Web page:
By Kim Le
At the start of every new year millions of people make that
traditional New Year’s Resolution. They look back on the past 12
months and see what they have or have not accomplished. Many
believe that this is the year they will stick to their goal, yet
come February the resolutions are long forgotten.
Research over the years have shown that about 80 percent of all
New Year’s Resolutions are broken by February. If that resolution
has something to do with health and fitness, 90 percent will be
forgotten by mid January. By the end of the year, less than 5
percent will have actually succeeded with their resolutions.
Why is it that the majority of resolutions fail? Why do we make
resolutions that make us feel guilty or ashamed when we don’t
succeed? The tradition of making resolutions goes way back and so
does the tradition of breaking these resolutions. Many people fail
to go through with their resolutions because many times the goals
are over ambitious, they set goals without really making a plan,
and for the most part the resolutions are more like wishes.
Resolutions have become routine. People use them as a
self-conscious boost. They want to show themselves and everyone
else they have goals that can help to improve their lives. Yet, for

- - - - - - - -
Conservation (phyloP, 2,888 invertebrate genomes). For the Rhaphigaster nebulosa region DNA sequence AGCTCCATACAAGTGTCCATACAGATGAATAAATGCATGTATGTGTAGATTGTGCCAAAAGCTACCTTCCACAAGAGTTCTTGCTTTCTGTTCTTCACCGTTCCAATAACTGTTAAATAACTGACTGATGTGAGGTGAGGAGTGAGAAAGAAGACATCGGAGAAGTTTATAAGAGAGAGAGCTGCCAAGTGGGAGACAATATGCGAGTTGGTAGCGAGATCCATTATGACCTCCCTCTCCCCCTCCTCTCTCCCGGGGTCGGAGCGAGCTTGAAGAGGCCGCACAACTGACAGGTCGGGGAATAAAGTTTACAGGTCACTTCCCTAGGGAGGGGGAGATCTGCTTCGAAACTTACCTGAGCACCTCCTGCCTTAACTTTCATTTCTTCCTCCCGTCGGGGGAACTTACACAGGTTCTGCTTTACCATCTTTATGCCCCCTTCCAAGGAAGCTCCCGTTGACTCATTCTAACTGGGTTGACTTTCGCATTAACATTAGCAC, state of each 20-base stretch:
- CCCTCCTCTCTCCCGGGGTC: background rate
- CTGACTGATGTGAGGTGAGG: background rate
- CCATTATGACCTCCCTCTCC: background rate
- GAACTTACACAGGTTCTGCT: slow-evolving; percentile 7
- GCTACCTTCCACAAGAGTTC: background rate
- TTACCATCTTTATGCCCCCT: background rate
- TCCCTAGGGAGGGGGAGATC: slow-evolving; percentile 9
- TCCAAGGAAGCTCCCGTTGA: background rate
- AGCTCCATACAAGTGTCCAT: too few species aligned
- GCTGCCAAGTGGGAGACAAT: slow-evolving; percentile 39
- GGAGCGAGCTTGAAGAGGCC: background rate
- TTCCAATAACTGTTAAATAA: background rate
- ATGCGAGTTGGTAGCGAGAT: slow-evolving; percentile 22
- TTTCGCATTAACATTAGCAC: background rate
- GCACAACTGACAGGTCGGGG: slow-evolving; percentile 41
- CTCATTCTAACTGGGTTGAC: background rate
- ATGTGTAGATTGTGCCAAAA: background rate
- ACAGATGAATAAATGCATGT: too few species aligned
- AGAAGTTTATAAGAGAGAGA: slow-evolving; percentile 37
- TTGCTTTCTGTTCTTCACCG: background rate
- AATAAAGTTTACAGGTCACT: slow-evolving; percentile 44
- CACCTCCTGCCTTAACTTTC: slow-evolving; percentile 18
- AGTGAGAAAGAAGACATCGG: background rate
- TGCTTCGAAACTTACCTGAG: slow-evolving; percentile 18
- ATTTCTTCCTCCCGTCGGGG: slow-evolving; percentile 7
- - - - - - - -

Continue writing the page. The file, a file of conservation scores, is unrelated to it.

most it is just a show, a self-scam to convince themselves they
will have a better year than the year past.
But resolutions should be more important than that. If we feel
we need to change, then we should be inspired to do so and making
plans to achieve those goals is an important process.
To make your resolutions work this year here are a few simple
steps to success written by Eileen Bailey:
1. Choose one goal to work toward. Don’t begin to list
everything you want to change at once. Help yourself to stay
focused by choosing only one.
2. Make a commitment to your goal. Acknowledge setbacks and
promise yourself that a setback will not allow you to abandon your
goal. Each Monday you will begin again as if it is New Year’s
3. Break it down to manageable slices. Instead of choosing a
resolution for an entire year, why not set up small goals each
month. Maybe your resolution can be that you choose a goal each
month to work toward. If that is still too long, try for a goal
each week. Whatever it may be, your first goal should be to make
your goals attainable, not to set yourself up for failure.
4. Make a plan of action. Determine what you should do and when
you should do it. Be prepared to alter some of your behaviors in
order to make the change happen.
5. Put your plan in writing.
6. Send yourself reminder notices.
7. Remember no plans are set in concrete. If you find yourself
feeling like a failure reevaluate your plan and your goals to make
sure they are realistic.
Kim Le can be reached by phone at (909) 869-3531 or by e-mail at
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